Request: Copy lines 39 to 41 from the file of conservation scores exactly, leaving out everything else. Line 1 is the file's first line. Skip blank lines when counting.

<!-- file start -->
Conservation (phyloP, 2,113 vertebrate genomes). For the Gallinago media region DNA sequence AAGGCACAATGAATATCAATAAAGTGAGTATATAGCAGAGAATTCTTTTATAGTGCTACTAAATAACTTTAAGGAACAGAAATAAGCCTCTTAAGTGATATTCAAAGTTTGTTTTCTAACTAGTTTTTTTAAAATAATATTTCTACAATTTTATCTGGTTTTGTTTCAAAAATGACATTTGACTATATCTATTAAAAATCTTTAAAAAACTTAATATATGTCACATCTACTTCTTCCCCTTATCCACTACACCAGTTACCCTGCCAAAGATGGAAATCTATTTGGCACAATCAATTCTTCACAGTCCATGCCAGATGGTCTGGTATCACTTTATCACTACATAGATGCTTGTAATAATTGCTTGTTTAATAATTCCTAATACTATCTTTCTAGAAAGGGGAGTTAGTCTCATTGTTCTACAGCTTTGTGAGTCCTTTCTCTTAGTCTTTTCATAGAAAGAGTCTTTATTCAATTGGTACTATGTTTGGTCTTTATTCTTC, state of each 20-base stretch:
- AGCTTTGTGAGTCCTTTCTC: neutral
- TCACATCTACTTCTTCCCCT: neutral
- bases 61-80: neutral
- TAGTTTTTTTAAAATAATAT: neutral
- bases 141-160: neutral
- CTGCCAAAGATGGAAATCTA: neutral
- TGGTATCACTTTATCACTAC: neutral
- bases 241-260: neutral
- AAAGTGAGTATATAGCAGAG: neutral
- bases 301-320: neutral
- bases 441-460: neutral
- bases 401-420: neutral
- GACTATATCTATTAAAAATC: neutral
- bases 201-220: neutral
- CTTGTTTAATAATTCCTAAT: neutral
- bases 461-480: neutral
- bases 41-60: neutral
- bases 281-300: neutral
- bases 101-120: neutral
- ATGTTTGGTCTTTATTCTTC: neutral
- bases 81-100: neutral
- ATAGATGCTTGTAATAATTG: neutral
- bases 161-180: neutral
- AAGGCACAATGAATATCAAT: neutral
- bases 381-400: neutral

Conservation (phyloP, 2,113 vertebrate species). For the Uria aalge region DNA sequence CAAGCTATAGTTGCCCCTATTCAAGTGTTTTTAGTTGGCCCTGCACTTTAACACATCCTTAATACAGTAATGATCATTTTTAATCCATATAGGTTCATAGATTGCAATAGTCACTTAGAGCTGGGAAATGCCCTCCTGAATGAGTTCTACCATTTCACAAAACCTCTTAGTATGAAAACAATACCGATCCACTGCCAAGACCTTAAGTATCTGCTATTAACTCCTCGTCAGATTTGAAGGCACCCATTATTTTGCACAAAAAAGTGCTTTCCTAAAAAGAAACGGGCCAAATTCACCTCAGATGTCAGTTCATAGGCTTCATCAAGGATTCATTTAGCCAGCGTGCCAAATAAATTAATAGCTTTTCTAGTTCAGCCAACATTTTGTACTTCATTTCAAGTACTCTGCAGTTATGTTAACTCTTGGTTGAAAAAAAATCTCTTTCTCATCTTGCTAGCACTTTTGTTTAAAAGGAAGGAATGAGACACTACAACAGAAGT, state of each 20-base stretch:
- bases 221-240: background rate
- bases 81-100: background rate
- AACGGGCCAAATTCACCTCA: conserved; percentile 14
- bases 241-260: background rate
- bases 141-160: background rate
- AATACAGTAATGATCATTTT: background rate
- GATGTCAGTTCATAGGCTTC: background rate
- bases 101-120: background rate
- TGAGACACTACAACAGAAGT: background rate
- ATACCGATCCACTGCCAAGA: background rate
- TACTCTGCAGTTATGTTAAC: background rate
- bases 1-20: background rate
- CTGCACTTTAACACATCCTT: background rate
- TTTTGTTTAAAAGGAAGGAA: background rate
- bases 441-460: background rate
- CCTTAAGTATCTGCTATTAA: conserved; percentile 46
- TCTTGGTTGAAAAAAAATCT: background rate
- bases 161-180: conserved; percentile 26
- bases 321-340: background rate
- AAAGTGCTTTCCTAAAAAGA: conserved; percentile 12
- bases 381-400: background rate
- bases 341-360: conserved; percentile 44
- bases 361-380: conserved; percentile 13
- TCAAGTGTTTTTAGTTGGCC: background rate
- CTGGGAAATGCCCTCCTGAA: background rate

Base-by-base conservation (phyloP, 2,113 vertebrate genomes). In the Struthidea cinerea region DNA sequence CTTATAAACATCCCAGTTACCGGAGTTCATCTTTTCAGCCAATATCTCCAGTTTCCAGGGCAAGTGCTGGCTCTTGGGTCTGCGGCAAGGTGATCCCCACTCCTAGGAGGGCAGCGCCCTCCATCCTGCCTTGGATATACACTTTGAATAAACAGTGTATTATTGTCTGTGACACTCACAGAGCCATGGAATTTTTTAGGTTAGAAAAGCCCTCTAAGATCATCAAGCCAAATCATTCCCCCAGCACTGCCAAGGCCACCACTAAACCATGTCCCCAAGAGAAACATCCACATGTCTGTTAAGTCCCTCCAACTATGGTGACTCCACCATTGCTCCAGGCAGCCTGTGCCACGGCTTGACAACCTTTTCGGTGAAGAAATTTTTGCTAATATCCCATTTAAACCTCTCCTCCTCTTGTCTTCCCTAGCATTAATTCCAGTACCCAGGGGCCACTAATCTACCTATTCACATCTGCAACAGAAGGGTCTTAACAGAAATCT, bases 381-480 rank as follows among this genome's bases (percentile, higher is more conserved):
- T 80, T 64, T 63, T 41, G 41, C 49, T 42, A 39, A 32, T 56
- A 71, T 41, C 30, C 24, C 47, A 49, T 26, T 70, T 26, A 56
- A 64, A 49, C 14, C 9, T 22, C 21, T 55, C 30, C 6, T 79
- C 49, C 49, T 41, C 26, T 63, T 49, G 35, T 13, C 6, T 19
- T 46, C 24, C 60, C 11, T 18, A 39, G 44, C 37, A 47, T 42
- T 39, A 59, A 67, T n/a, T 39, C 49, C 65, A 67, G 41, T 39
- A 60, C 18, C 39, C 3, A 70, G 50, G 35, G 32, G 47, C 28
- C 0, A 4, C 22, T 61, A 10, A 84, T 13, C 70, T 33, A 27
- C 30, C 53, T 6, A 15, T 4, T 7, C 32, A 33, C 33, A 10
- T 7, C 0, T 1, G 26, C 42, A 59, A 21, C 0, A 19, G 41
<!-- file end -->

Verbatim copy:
- bases 1-20: background rate
- CTGCACTTTAACACATCCTT: background rate
- TTTTGTTTAAAAGGAAGGAA: background rate